It's a maxim in system security circles that buggy software opens up security holes. It's a maxim in software development circles that large, complex programs contain bugs. Unfortunately, Web servers are large, complex programs that can (and in some cases have been proven to) contain security holes.
Furthermore, the open architecture of Web servers allows arbitrary CGI scripts to be executed on the server's side of the connection in response to remote requests. Any CGI script installed at your site may contain bugs, and every such bug is a potential security hole.
Unix systems, with their large number of built-in servers, services, scripting languages, and interpreters, are particular vulnerable to attack because there are simply so many portals of entry for hackers to exploit. Less capable systems, such as Macintoshes and MS-Windows machines, are less easy to exploit. Then again it's harder to accomplish really cool stuff on these machines, so you have a tradeoff between convenience and security.
Of course you always have to factor in the experience of the people running the server host and software. A Unix system administered by a seasoned Unix administrator will probably be more secure than a MS Windows system set up by a novice.
Version 1.3 of NCSA's Unix server contains a serious known security hole. Discovered in March of 1995, this hole allows outsiders to execute arbitrary commands on the server host. If you have a version 1.3 httpd binary whose creation date is earlier than March 1995 don't use it! Replace it with the patched 1.3 server (available at http://hoohoo.ncsa.uiuc.edu/) or with version 1.4 or higher (available at the same site). The Apache plug-in replacement for NCSA ( http://www.hyperreal.com/apache/info.html) is also free of this bug.
Servers also vary in their ability to restrict browser access to individual documents or portions of the document tree. Some servers provide no restriction at all, while others allow you to restrict access to directories based on the IP address of the browser or to users who can provide the correct password. A few servers, primarily commercial ones (e.g. Netsite Commerce Server, Open Market), provide data encryption as well.
The WN server, by John Franks, deserves special mention in this regard because its design is distinctively different from other Web servers. While most servers take a permissive attitude to file distribution, allowing any document in the document root to be transferred unless it is specifically forbidden, WN takes a restrictive stance. The server will not transfer a file unless it has been explicitly placed on a list of allowed documents. On-the-fly directory listings and other "promiscuous" features are also disallowed. Information on WN's security features can be found in its online documentation at:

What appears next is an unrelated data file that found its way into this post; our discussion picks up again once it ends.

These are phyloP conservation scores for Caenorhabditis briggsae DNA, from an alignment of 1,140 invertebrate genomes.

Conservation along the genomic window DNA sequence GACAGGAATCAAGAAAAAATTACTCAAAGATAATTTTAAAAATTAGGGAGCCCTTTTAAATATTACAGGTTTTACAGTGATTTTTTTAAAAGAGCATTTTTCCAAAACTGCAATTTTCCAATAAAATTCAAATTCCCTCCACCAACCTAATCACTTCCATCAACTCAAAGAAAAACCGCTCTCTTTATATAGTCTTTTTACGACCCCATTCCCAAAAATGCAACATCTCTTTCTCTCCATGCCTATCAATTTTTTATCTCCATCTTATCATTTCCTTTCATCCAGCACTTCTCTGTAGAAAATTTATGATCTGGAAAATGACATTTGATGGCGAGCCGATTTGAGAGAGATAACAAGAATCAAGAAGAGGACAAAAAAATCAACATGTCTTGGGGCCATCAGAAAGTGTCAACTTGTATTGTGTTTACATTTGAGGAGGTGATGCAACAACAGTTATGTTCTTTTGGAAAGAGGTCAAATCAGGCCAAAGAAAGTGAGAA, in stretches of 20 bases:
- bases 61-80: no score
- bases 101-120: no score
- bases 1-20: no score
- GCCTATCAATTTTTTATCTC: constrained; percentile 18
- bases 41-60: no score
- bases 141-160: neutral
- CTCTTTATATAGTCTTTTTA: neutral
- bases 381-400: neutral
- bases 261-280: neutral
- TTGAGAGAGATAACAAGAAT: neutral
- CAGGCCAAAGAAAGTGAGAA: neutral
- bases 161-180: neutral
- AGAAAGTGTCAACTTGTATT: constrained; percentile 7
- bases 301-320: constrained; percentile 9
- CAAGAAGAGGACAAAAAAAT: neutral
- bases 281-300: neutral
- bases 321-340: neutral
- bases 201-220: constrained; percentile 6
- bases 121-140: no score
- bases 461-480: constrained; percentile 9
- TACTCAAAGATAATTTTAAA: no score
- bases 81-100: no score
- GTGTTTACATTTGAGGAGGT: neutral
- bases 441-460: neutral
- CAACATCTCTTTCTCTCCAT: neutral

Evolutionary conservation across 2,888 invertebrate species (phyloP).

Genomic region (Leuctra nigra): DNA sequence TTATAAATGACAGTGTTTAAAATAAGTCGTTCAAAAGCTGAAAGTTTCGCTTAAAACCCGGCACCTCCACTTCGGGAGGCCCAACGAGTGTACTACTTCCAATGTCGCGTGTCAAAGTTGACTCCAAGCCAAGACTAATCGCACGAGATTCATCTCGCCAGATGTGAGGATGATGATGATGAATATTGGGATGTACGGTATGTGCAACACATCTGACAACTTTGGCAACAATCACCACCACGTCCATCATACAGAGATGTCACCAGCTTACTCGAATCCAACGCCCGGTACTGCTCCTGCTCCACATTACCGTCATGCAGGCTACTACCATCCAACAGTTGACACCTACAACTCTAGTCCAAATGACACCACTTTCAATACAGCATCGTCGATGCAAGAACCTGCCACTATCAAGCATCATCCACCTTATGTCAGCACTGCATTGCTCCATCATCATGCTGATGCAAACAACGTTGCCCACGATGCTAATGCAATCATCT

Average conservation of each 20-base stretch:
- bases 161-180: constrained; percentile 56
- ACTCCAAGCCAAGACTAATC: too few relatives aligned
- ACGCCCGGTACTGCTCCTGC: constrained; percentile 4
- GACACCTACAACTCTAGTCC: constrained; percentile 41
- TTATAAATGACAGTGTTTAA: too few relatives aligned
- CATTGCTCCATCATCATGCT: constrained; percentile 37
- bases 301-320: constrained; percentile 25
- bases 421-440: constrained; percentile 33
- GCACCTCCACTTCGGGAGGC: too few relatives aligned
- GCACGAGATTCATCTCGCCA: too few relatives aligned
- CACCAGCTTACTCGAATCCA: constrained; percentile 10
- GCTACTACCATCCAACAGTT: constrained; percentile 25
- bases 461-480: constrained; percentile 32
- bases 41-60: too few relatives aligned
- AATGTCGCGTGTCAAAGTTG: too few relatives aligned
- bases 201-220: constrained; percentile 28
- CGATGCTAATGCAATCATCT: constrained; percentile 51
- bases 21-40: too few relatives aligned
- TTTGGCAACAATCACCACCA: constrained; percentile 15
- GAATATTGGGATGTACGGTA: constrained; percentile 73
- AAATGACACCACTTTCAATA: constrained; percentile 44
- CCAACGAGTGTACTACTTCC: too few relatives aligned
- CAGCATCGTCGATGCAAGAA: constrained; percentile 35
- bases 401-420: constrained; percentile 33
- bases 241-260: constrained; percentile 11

A table comparing the features of a large number of commercial, freeware and public domain servers has been put together by the WebCompare site:
Server side includes, snippets of server directives embedded in HTML documents, are another potential hole. A subset of the directives available in server-side includes instruct the server to execute arbitrary system commands and CGI scripts. Unless the author is aware of the potential problems it's easy to introduce unintentional side effects. Unfortunately, HTML files containing dangerous server-side includes are seductively easy to write.
3. Turn off unused services. For example, if you don't need to run FTP on the Web server host, physically remove the ftp daemon. Likewise for tftp, sendmail, gopher, NIS (network information services) clients, NFS (networked file system), finger, systat, and anything else that might be hanging around. Check the file /etc/inetd.conf for a list of daemons that may be lurking, and comment out the ones you don't use.
4. Remove shells and interpreters that you don't absolutely need. For example, if you don't run any Perl-based CGI scripts, remove the Perl interpreter.
5. Check both the system and Web logs regularly for suspicious activity. The program Tripwire is helpful for scanning the system logs and sensitive files for break in attempts:
More on scanning Web logs for suspicious activity below.
6. Make sure that permissions are set correctly on system files, to discourage tampering. The program COPS is useful for this:
Be alert to the possibility that a _local_ user can accidentally make a change to the Web server configuration file or the document tree that opens up a security hole. You should set file permissions in the document and server root directories such that only trusted local users can make changes. Many sites create a "www" group to which trusted Web authors are added. The document root is made writable only by members of this group. To increase security further, the server root where vital configuration files are kept, is made writable only by the official Web administrator. Many sites create a "www" user for this purpose.
A source of timely information, including the discovery of new security holes, are the CERT Coordination Center advisories, posted to the newsgroup comp.security.announce, and archived at:
A mailing list devoted specifically to issues of WWW security is maintained by the IETF Web Transaction Security Working Group. To subscribe, send e-mail to email@example.com. In the body text of the message write:
SUBSCRIBE www-security your_email_address
A series of security FAQs is mainted by Internet Security Systems, Inc. The FAQs can be found at:
The main WWW FAQ also contains questions and answers relevant to Web security, such as log file management and sources of server software. The most recent version of this FAQ can be found at: